ON WEDNESDAY MORNING, Capt. Rick Medenwald, who is a project manager at Platypus Marine, and Dave Malone, department head of the mechanical division, brought the MV Northwind to the Port Angeles Boat Haven from Port Townsend.
According to Capt. Charlie Crane, director of sales and marketing for Platypus Marine, Capt. Rick and General Manager Bruce Bryant, along with the owner of Northwind, are developing a work list prior to the vessel being hauled out and put into the Commander Building for refurbishing.
Northwind is a 130-foot steel riveted yacht that was built in 1930 by the Monitowoc Shipping Corp. for Charles Martin Clark Jr., a wealthy American industrialist.
Drawing 8 feet, she is powered by twin 360-horsepower Paxman-Ricardo V-12 diesel engines, cruises at 12 knots and has a range of 3,000 nautical miles.
For 80 years, Northwind has traveled the world and hosted her share of celebrities from the notorious to the rich and famous.
John Profumo, the British diplomat, and Christine Keeler, a British showgirl with whom he became entangled, were guests aboard the yacht, as were Princess (now Queen) Elizabeth, John F. Kennedy and first lady Jackie Kennedy, and Sir Winston Churchill.
In 1960, the Dalai Lama was a guest for seven days, and onboard the yacht is a conch shell that was engraved by Tibetan monks with an inscription that reads, “Presented to the Captain and crew of M.Y Northwind with grateful thanks for the safe passage to Bombay Harbour of His Holiness the Dali Lama 1960.”
During World War II, Northwind was owned by the British government and served as a torpedo-net tender and personnel transport.
She also participated in the evacuation of Dunkirk, France, from May 26 to June 4, 1940, when hundreds of boats of all sizes and description ferried more than 338,000 Allied troops from the harbor and beaches of Dunkirk to waiting naval and merchant ships.
For the last few years, Northwind has been moored at the Inner Harbour in Victoria, British Columbia, conducting cruises and tours of the Gulf Islands, the rugged West Coast and whale watching in Johnstone Strait.
Tug back on duty
Mitchell Herbert was in the Commander Building on Marine Drive.
She is an 80-foot tug that has spent the last 20 years pushing submarines around at the Bangor submarine base.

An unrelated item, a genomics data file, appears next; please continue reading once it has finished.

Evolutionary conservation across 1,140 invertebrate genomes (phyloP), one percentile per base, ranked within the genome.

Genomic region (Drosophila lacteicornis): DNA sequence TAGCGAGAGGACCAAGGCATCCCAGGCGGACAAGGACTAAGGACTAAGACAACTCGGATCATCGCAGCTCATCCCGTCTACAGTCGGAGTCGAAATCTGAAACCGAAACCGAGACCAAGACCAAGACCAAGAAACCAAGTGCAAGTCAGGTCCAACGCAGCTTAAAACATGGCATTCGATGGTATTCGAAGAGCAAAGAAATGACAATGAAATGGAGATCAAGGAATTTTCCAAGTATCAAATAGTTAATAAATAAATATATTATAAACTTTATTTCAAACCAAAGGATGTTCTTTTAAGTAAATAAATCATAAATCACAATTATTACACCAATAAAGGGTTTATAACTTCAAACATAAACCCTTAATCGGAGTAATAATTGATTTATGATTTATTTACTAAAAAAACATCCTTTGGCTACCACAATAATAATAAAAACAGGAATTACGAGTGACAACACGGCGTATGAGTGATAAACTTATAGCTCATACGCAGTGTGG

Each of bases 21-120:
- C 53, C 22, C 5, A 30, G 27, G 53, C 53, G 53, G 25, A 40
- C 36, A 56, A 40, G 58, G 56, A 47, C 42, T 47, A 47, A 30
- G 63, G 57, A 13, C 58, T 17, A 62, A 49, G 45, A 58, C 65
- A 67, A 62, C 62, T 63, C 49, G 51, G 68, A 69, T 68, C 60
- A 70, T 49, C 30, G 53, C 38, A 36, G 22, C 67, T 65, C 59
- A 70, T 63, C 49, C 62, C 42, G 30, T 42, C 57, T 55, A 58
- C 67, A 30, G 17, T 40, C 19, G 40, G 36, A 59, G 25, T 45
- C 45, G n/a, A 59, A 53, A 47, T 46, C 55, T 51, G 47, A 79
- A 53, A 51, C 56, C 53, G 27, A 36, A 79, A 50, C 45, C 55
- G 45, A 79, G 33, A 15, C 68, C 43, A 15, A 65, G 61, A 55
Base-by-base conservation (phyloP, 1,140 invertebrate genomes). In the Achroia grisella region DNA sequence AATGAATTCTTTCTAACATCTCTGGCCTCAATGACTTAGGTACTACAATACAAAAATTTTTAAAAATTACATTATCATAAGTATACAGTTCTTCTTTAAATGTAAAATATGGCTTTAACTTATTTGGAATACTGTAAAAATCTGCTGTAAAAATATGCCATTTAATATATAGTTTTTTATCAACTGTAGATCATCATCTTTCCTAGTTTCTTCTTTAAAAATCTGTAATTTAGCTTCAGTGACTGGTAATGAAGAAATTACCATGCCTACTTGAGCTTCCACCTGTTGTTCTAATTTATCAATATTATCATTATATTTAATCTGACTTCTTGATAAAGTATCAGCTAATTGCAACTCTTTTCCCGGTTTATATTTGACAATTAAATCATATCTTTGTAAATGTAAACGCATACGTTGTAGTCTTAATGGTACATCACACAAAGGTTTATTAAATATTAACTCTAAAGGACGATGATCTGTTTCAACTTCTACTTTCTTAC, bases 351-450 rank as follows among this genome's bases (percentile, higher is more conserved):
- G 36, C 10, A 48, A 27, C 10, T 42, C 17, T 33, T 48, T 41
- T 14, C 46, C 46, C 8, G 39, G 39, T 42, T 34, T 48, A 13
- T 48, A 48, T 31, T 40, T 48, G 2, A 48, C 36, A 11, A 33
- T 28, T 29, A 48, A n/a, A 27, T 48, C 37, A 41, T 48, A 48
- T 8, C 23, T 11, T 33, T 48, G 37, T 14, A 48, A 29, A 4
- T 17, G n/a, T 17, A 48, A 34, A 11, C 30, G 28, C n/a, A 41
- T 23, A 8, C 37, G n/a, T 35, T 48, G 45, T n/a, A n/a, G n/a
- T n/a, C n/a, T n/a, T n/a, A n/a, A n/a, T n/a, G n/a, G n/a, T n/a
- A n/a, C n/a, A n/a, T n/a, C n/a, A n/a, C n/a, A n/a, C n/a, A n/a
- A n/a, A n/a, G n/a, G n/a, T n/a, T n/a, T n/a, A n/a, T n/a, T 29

Capt. Charlie said she was hauled out last Monday to have new zincs installed, her props polished and a coat of PropSpeed applied, and a shave and a haircut (scrape and paint the bottom).
When personnel were scraping the bottom they had to dodge flying eels as they jumped out at them from their hiding places among the mussels, oysters and barnacles that were growing on the hull.
The tug was back in the water Friday afternoon and headed to the Navy base at Kitsap to resume her duties.
Coat of paint
Vrolljk is also in the Commander Building getting a new coat of paint applied to her hull.
She is a 34-foot Rhodes Swiftsure sailboat that is owned by Sequim resident Steve Marble.
The boat’s name is Dutch for frolic, which Steve enjoys doing in our local waters, and he also enjoys taking on the open ocean SEmD which he did when he sailed the little craft to Hawaii.
Richard G. Matthiesen is moored to the Port of Port Angeles’ Terminal 1 North.
She is a 615-foot transport oiler that is under contract to the Department of Defense.
According to Chandra “Hollywood” McGoff of Washington Marine Repair, the topside repair company on the waterfront, personnel were onboard during her 36-hour layover repairing chock, replacing piping and rebuilding a guard rail.
Today is Capt. Bill Larson’s 80th birthday.
Capt. Bill is a great friend to all mariners who are fortunate enough to know him; he possesses an encyclopedic knowledge of all things maritime.
He obtained his first boat when he was but a wee lad, and for more than 60 years had a keel of one description or another beneath his feet.
He became a licensed master mariner when he was 18 years old and held his license for 57 years.
In 1993, Capt. Bill became the full-time captain aboard the tall ship Lady Washington, and also spent two years as one of the captains on the educational schooner Adventuress.
Throughout my stint as the writer of this column, he has been very helpful to me, and I join with his friends and family in wishing him fair winds and following seas as he continues his journey through life.
On Monday, Tesoro Petroleum refueled Alaskan Navigator, a 941-foot crude oil tanker on her way to Valdez, Alaska.
Tuesday, Tesoro had its refueling barge alongside Seaservice, an 807-foot tanker that is flagged in Hong Kong.
They then moved their refueling barge over to Sea Harmony, a Panamanian-flagged bulk cargo ship that left Port Angeles for Grays Harbor, where she picked up her cargo and is now underway to Yatsushiro, Japan.
Wednesday was busy a busy day for Tesoro.
They refueled the Crowley-owned articulated tug and barge Commitment and the SJN Intrepid, a 610-foot bulk cargo ship. They also refueled the Polar Endeavour, an 854-foot crude oil tanker that is on her way to Valdez, Alaska, for another big gulp, and American Progress, a 600-foot tank ship that is also on her way to Valdez.
On Friday, Alaskan Frontier, sister ship to the Alaskan Navigator, was in for bunkers.
Saturday, Azuma Phoenix was refueled.
She is a Panamanian-flagged cargo ship that made her way to Kalama on the Columbia River to take on her cargo.
Tesoro also bunkered Alpine Eternity, a 597-foot tank ship flagged in Singapore.
Today, Azov Sea, a 594-foot Liberian-flagged tanker, will anchor for bunkers.
David G. Sellars is a Port Angeles resident and former Navy boatswain’s mate.
Items involving boating, port activities and the North Olympic Peninsula waterfronts are always welcome.
E-mail [email protected] or phone him at 360-417-3736.His column, On the Waterfront, appears every Sunday.